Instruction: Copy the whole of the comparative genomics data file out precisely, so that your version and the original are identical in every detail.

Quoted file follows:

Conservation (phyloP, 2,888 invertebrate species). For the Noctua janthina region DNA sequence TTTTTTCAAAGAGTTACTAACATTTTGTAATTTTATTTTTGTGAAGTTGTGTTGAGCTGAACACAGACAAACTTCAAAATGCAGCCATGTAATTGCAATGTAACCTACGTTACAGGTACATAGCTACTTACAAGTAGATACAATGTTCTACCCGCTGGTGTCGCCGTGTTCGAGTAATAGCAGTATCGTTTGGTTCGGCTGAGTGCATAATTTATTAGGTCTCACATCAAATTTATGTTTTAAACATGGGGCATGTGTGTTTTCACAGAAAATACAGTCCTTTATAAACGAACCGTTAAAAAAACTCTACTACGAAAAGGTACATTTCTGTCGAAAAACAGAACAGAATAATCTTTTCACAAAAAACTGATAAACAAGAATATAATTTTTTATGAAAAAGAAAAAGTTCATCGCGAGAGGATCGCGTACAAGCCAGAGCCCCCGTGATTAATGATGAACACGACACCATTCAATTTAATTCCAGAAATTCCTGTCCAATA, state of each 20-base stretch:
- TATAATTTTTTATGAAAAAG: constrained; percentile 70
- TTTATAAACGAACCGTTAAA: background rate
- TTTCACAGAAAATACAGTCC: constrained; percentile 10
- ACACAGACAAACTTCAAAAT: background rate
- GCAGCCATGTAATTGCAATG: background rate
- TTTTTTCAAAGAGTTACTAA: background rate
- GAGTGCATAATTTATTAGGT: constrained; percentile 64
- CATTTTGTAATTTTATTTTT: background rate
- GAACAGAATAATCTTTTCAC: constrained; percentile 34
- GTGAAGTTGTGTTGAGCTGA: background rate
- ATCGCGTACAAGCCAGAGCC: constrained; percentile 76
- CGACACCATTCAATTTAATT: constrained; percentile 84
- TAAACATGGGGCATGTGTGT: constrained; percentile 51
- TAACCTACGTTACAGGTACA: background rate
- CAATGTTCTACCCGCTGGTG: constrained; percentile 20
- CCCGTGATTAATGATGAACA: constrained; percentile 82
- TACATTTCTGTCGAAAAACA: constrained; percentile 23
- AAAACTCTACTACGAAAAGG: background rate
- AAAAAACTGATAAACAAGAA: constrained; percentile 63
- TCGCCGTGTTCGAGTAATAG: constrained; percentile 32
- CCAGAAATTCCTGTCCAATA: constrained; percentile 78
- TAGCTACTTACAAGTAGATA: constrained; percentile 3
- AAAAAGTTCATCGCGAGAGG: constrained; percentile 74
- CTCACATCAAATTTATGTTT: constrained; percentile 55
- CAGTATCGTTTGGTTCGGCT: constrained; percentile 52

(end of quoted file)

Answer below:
Conservation (phyloP, 2,888 invertebrate species). For the Noctua janthina region DNA sequence TTTTTTCAAAGAGTTACTAACATTTTGTAATTTTATTTTTGTGAAGTTGTGTTGAGCTGAACACAGACAAACTTCAAAATGCAGCCATGTAATTGCAATGTAACCTACGTTACAGGTACATAGCTACTTACAAGTAGATACAATGTTCTACCCGCTGGTGTCGCCGTGTTCGAGTAATAGCAGTATCGTTTGGTTCGGCTGAGTGCATAATTTATTAGGTCTCACATCAAATTTATGTTTTAAACATGGGGCATGTGTGTTTTCACAGAAAATACAGTCCTTTATAAACGAACCGTTAAAAAAACTCTACTACGAAAAGGTACATTTCTGTCGAAAAACAGAACAGAATAATCTTTTCACAAAAAACTGATAAACAAGAATATAATTTTTTATGAAAAAGAAAAAGTTCATCGCGAGAGGATCGCGTACAAGCCAGAGCCCCCGTGATTAATGATGAACACGACACCATTCAATTTAATTCCAGAAATTCCTGTCCAATA, state of each 20-base stretch:
- TATAATTTTTTATGAAAAAG: constrained; percentile 70
- TTTATAAACGAACCGTTAAA: background rate
- TTTCACAGAAAATACAGTCC: constrained; percentile 10
- ACACAGACAAACTTCAAAAT: background rate
- GCAGCCATGTAATTGCAATG: background rate
- TTTTTTCAAAGAGTTACTAA: background rate
- GAGTGCATAATTTATTAGGT: constrained; percentile 64
- CATTTTGTAATTTTATTTTT: background rate
- GAACAGAATAATCTTTTCAC: constrained; percentile 34
- GTGAAGTTGTGTTGAGCTGA: background rate
- ATCGCGTACAAGCCAGAGCC: constrained; percentile 76
- CGACACCATTCAATTTAATT: constrained; percentile 84
- TAAACATGGGGCATGTGTGT: constrained; percentile 51
- TAACCTACGTTACAGGTACA: background rate
- CAATGTTCTACCCGCTGGTG: constrained; percentile 20
- CCCGTGATTAATGATGAACA: constrained; percentile 82
- TACATTTCTGTCGAAAAACA: constrained; percentile 23
- AAAACTCTACTACGAAAAGG: background rate
- AAAAAACTGATAAACAAGAA: constrained; percentile 63
- TCGCCGTGTTCGAGTAATAG: constrained; percentile 32
- CCAGAAATTCCTGTCCAATA: constrained; percentile 78
- TAGCTACTTACAAGTAGATA: constrained; percentile 3
- AAAAAGTTCATCGCGAGAGG: constrained; percentile 74
- CTCACATCAAATTTATGTTT: constrained; percentile 55
- CAGTATCGTTTGGTTCGGCT: constrained; percentile 52